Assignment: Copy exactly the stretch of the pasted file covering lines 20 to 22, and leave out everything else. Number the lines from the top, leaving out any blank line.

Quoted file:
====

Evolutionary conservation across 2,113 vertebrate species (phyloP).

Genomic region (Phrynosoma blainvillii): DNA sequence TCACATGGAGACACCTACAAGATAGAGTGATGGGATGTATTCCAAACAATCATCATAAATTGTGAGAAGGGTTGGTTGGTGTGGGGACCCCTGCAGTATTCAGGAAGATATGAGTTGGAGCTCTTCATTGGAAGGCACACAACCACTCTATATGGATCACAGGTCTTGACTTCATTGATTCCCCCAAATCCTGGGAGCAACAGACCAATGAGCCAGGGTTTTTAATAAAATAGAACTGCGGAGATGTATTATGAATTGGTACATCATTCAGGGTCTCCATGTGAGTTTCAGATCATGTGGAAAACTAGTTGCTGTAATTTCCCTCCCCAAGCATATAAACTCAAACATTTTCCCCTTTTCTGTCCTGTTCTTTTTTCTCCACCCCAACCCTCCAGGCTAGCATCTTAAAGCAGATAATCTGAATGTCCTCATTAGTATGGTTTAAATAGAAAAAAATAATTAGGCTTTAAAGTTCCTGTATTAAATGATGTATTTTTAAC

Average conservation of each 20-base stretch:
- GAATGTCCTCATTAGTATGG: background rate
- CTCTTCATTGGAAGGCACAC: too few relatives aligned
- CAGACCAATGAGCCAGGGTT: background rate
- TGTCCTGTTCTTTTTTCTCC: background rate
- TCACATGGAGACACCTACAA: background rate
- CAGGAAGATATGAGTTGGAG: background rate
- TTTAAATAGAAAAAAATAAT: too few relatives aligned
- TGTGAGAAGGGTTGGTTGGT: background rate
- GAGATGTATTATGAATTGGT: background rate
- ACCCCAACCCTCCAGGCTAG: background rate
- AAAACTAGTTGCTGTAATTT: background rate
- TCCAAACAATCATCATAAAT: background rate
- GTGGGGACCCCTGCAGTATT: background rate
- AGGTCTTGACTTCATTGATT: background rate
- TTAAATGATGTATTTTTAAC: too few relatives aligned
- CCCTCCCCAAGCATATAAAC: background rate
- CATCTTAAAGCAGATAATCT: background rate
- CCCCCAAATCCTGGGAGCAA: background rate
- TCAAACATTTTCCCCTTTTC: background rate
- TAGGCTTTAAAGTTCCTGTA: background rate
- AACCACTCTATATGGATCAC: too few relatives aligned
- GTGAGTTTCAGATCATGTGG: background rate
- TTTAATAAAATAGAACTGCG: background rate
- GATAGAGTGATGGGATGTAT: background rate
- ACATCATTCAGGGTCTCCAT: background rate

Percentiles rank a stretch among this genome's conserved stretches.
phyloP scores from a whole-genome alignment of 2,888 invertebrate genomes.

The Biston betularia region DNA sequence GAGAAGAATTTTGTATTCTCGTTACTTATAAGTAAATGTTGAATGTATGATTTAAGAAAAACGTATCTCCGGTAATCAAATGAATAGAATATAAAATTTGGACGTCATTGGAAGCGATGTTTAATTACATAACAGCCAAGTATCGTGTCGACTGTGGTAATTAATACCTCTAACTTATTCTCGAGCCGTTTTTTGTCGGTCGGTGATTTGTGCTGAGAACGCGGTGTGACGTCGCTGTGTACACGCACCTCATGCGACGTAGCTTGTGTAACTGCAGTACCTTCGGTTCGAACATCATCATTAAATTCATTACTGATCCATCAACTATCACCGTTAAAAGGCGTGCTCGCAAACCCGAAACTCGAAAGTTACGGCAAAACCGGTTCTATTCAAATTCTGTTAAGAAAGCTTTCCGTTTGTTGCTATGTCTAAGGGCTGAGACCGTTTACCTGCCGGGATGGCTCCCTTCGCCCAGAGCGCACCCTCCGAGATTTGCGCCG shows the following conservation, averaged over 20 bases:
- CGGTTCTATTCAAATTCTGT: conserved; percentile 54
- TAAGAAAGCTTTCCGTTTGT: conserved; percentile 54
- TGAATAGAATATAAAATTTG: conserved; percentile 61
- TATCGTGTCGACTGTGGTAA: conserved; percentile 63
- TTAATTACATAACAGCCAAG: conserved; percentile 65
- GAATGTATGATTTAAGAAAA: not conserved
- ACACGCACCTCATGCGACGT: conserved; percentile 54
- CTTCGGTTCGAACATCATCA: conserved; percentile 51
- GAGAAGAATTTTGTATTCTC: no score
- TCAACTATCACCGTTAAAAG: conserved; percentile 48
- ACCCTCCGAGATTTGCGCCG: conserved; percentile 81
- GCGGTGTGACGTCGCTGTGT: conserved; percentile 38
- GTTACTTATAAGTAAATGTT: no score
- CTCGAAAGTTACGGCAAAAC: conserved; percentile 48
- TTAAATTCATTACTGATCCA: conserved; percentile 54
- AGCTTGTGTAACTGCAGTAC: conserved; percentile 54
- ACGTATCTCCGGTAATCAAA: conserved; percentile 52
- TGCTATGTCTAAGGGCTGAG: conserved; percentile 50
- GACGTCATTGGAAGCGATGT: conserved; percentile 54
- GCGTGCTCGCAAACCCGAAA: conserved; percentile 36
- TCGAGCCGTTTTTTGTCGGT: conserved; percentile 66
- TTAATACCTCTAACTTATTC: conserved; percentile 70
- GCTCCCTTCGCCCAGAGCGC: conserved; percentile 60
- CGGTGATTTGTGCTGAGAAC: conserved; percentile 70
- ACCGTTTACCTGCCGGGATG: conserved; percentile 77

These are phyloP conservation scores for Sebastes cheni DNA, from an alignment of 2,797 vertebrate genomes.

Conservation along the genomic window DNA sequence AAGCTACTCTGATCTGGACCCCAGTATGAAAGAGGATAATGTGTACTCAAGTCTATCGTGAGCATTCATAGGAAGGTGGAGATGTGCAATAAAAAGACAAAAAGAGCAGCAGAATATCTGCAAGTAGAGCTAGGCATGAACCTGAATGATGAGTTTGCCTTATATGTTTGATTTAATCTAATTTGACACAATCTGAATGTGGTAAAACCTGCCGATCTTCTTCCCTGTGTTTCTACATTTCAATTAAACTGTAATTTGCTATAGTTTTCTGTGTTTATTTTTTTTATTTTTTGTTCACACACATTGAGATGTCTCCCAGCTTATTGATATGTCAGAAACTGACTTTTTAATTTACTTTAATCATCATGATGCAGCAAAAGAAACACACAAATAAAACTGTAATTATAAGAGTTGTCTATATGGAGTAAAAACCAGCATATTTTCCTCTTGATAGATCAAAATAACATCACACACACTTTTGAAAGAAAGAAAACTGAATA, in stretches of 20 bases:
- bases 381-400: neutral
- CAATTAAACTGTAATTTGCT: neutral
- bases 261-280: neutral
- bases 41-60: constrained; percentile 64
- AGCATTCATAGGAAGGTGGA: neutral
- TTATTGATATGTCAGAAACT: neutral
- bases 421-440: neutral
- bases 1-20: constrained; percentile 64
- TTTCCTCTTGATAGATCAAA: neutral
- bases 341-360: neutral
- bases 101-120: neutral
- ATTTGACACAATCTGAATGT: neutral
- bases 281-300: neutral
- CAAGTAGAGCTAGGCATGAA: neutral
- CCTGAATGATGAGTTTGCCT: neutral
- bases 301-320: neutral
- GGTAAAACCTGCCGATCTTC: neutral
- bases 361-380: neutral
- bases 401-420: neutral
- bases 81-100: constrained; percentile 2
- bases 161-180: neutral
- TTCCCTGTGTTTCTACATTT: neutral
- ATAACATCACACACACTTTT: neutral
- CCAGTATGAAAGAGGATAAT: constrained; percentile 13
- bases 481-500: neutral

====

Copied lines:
- CATCTTAAAGCAGATAATCT: background rate
- CCCCCAAATCCTGGGAGCAA: background rate
- TCAAACATTTTCCCCTTTTC: background rate